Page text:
The second key strategic interest is the common need for Arab Gulf, U.S., and European security policies that create an effective deterrent to Iran. There is a clear need for better integrated air-sea-missile forces to counter Iran’s asymmetric build-up of forces that can threaten shipping and the flow of petroleum through the Gulf. There is a need for conventional air, land, and naval forces to ensure the security of all the southern Arab Gulf states and which could offer Iraq reinforcements if it was threatened by Iran.

There is a need for integrated theater missile and air defenses to deal with Iran’s buildup of ballistic and cruise missiles and efforts to acquire precision strike, conventionally armed missiles. There is a need to find integrated approaches to checking Iran’s Revolutionary Guard and Al Quds Force in expanding its influence in nations like Lebanon, Iraq, and Yemen, and threats to nations like Kuwait and Bahrain. There is a need to reinforce the limits imposed by the Iran nuclear agreement (JCPOA) with a collective level of deterrence that shows Iran that any return to a nuclear weapons program would be met with extended deterrence by the United States and the potential threat of an Arab effort to create a matching nuclear capability.

At the same time, the United States, Saudi Arabia, and the UAE need to recognize that Qatar and Oman are correct in continuing to reach out to the more “moderate” elements in the Iranian government, and that deterring the Supreme Leader, hardline clerics and politicians, and the Revolutionary Guards should not mean demonizing Iran or alienating the Iranian people.

There is a need for constant dialogue, for showing Iranians that they can choose far more positive paths for the future, and that Arab-Iranian tensions do not mean encouraging sectarian tensions between Sunni and Shi’ite. Like “Islamophobia,” “Iranophobia” can only be a self-inflicted wound to U.S. strategic interests. There is no credible way to force regime change on Iran, but there are many ways to encourage regime moderation and internal regime change over time. Like the fight against extremism, this is a civil-military struggle and the civil dimension is critical.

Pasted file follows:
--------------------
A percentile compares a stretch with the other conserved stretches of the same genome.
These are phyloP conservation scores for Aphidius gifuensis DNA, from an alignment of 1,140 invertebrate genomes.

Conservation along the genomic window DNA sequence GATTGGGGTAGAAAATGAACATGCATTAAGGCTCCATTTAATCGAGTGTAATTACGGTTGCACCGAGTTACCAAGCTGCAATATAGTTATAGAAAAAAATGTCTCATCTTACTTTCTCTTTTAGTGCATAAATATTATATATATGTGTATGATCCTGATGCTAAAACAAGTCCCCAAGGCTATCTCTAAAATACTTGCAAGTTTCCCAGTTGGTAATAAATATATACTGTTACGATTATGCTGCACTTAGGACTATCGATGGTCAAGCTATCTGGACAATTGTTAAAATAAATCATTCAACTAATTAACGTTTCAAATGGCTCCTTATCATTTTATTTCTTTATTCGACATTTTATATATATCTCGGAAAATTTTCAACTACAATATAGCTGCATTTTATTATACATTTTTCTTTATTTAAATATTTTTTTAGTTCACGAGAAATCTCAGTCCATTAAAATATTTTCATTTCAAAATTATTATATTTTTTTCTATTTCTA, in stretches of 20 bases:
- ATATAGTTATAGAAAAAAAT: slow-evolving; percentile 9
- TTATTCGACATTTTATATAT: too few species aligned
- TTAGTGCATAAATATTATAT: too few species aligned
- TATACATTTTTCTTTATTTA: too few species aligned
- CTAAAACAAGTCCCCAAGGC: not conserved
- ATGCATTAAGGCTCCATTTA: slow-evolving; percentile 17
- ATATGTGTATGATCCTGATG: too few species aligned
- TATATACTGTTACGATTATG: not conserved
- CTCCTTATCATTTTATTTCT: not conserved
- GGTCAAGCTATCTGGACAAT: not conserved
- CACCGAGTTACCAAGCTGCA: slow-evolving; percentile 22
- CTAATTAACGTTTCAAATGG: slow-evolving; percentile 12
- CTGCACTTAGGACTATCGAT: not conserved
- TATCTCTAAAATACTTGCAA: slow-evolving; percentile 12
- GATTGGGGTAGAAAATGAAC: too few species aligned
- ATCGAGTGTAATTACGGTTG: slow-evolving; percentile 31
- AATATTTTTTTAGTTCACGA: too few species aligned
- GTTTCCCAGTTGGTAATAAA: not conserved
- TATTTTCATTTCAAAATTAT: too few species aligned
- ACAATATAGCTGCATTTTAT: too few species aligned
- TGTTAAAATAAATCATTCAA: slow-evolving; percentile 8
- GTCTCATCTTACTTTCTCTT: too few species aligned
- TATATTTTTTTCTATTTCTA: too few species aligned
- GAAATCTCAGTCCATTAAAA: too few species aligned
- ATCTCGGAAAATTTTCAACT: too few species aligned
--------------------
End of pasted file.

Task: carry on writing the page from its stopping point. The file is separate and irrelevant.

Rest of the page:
The third critical strategic need for cooperation between the southern Arab Gulf states—and between the United States, its European allies, and other Arab states—is to find ways to shape the future of Iraq and Syria, and eventually of Yemen and Libya. These are four very different states, but they all need to find some path towards conflict resolution that will bring lasting internal stability, recovery, and movement towards development—and to do so in ways that address the different interests of their fighting factions.

Iraq offers the most immediate opportunities, and has the most immediate needs. It is also a state where a strong and independent Iraq will clearly meet a common strategic interest. A strong Iraq can be a buffer between Iran and its Arab neighbors without threatening either side. It can meet the strategic needs of the United States and its allies without threatening other outside states, and it can show that today’s most important sectarian and ethnic differences can be overcome. Taking advantage of such opportunities, however, requires a common understanding that Iraq will need significant aid, support for some new form of unity, and a serious focus on giving Iraq real independence as a strategic buffer that can shape its own destiny.